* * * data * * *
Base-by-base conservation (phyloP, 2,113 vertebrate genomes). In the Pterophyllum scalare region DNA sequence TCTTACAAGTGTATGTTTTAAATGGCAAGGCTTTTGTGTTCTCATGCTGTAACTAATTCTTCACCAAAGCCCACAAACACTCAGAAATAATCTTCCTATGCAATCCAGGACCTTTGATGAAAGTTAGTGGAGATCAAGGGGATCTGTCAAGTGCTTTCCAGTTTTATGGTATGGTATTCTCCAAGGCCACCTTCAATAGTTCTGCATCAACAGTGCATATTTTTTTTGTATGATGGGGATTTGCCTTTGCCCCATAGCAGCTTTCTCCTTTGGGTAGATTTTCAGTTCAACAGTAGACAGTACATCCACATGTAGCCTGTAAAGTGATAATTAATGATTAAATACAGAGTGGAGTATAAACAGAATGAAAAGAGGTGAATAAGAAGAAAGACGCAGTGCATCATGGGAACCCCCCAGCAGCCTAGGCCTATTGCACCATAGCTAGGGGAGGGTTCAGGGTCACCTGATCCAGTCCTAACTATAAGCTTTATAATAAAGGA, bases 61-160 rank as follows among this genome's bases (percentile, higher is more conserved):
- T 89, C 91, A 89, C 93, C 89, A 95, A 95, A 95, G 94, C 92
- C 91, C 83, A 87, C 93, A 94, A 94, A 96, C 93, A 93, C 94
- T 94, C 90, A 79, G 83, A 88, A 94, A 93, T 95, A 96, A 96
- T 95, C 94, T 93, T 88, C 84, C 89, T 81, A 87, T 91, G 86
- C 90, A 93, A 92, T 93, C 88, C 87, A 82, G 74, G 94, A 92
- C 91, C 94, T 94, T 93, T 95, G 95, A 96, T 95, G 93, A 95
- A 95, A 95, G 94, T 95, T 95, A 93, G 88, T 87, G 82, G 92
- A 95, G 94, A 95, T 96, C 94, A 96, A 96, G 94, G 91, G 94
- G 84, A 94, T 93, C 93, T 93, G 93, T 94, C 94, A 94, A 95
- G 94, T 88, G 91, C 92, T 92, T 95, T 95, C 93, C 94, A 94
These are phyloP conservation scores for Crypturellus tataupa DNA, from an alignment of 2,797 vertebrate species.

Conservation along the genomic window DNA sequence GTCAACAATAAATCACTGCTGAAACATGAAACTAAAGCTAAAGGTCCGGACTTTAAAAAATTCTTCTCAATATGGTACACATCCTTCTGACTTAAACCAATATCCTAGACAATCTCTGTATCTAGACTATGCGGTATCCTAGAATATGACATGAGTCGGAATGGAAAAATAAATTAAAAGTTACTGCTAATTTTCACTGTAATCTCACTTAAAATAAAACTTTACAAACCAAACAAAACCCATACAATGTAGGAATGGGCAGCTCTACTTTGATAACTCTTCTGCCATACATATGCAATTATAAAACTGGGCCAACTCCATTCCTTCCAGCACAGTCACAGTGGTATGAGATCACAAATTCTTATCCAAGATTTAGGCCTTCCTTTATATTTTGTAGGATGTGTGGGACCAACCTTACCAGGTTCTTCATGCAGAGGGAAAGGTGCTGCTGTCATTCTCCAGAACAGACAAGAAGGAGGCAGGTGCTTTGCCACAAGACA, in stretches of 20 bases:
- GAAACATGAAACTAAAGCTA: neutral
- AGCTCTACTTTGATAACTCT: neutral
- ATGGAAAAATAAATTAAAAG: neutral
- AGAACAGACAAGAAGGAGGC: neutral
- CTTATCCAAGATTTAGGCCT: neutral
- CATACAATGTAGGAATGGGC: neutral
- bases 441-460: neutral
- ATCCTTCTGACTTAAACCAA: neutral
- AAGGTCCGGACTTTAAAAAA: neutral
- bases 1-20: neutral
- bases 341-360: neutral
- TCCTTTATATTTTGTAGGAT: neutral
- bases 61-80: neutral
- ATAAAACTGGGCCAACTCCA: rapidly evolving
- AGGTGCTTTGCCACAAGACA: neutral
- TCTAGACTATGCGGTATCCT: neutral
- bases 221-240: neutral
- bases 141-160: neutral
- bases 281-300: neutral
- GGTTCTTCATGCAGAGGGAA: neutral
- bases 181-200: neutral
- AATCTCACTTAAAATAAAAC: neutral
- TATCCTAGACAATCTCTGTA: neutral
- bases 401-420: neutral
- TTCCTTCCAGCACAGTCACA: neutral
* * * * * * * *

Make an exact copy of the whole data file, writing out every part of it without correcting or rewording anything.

Base-by-base conservation (phyloP, 2,113 vertebrate genomes). In the Pterophyllum scalare region DNA sequence TCTTACAAGTGTATGTTTTAAATGGCAAGGCTTTTGTGTTCTCATGCTGTAACTAATTCTTCACCAAAGCCCACAAACACTCAGAAATAATCTTCCTATGCAATCCAGGACCTTTGATGAAAGTTAGTGGAGATCAAGGGGATCTGTCAAGTGCTTTCCAGTTTTATGGTATGGTATTCTCCAAGGCCACCTTCAATAGTTCTGCATCAACAGTGCATATTTTTTTTGTATGATGGGGATTTGCCTTTGCCCCATAGCAGCTTTCTCCTTTGGGTAGATTTTCAGTTCAACAGTAGACAGTACATCCACATGTAGCCTGTAAAGTGATAATTAATGATTAAATACAGAGTGGAGTATAAACAGAATGAAAAGAGGTGAATAAGAAGAAAGACGCAGTGCATCATGGGAACCCCCCAGCAGCCTAGGCCTATTGCACCATAGCTAGGGGAGGGTTCAGGGTCACCTGATCCAGTCCTAACTATAAGCTTTATAATAAAGGA, bases 61-160 rank as follows among this genome's bases (percentile, higher is more conserved):
- T 89, C 91, A 89, C 93, C 89, A 95, A 95, A 95, G 94, C 92
- C 91, C 83, A 87, C 93, A 94, A 94, A 96, C 93, A 93, C 94
- T 94, C 90, A 79, G 83, A 88, A 94, A 93, T 95, A 96, A 96
- T 95, C 94, T 93, T 88, C 84, C 89, T 81, A 87, T 91, G 86
- C 90, A 93, A 92, T 93, C 88, C 87, A 82, G 74, G 94, A 92
- C 91, C 94, T 94, T 93, T 95, G 95, A 96, T 95, G 93, A 95
- A 95, A 95, G 94, T 95, T 95, A 93, G 88, T 87, G 82, G 92
- A 95, G 94, A 95, T 96, C 94, A 96, A 96, G 94, G 91, G 94
- G 84, A 94, T 93, C 93, T 93, G 93, T 94, C 94, A 94, A 95
- G 94, T 88, G 91, C 92, T 92, T 95, T 95, C 93, C 94, A 94
These are phyloP conservation scores for Crypturellus tataupa DNA, from an alignment of 2,797 vertebrate species.

Conservation along the genomic window DNA sequence GTCAACAATAAATCACTGCTGAAACATGAAACTAAAGCTAAAGGTCCGGACTTTAAAAAATTCTTCTCAATATGGTACACATCCTTCTGACTTAAACCAATATCCTAGACAATCTCTGTATCTAGACTATGCGGTATCCTAGAATATGACATGAGTCGGAATGGAAAAATAAATTAAAAGTTACTGCTAATTTTCACTGTAATCTCACTTAAAATAAAACTTTACAAACCAAACAAAACCCATACAATGTAGGAATGGGCAGCTCTACTTTGATAACTCTTCTGCCATACATATGCAATTATAAAACTGGGCCAACTCCATTCCTTCCAGCACAGTCACAGTGGTATGAGATCACAAATTCTTATCCAAGATTTAGGCCTTCCTTTATATTTTGTAGGATGTGTGGGACCAACCTTACCAGGTTCTTCATGCAGAGGGAAAGGTGCTGCTGTCATTCTCCAGAACAGACAAGAAGGAGGCAGGTGCTTTGCCACAAGACA, in stretches of 20 bases:
- GAAACATGAAACTAAAGCTA: neutral
- AGCTCTACTTTGATAACTCT: neutral
- ATGGAAAAATAAATTAAAAG: neutral
- AGAACAGACAAGAAGGAGGC: neutral
- CTTATCCAAGATTTAGGCCT: neutral
- CATACAATGTAGGAATGGGC: neutral
- bases 441-460: neutral
- ATCCTTCTGACTTAAACCAA: neutral
- AAGGTCCGGACTTTAAAAAA: neutral
- bases 1-20: neutral
- bases 341-360: neutral
- TCCTTTATATTTTGTAGGAT: neutral
- bases 61-80: neutral
- ATAAAACTGGGCCAACTCCA: rapidly evolving
- AGGTGCTTTGCCACAAGACA: neutral
- TCTAGACTATGCGGTATCCT: neutral
- bases 221-240: neutral
- bases 141-160: neutral
- bases 281-300: neutral
- GGTTCTTCATGCAGAGGGAA: neutral
- bases 181-200: neutral
- AATCTCACTTAAAATAAAAC: neutral
- TATCCTAGACAATCTCTGTA: neutral
- bases 401-420: neutral
- TTCCTTCCAGCACAGTCACA: neutral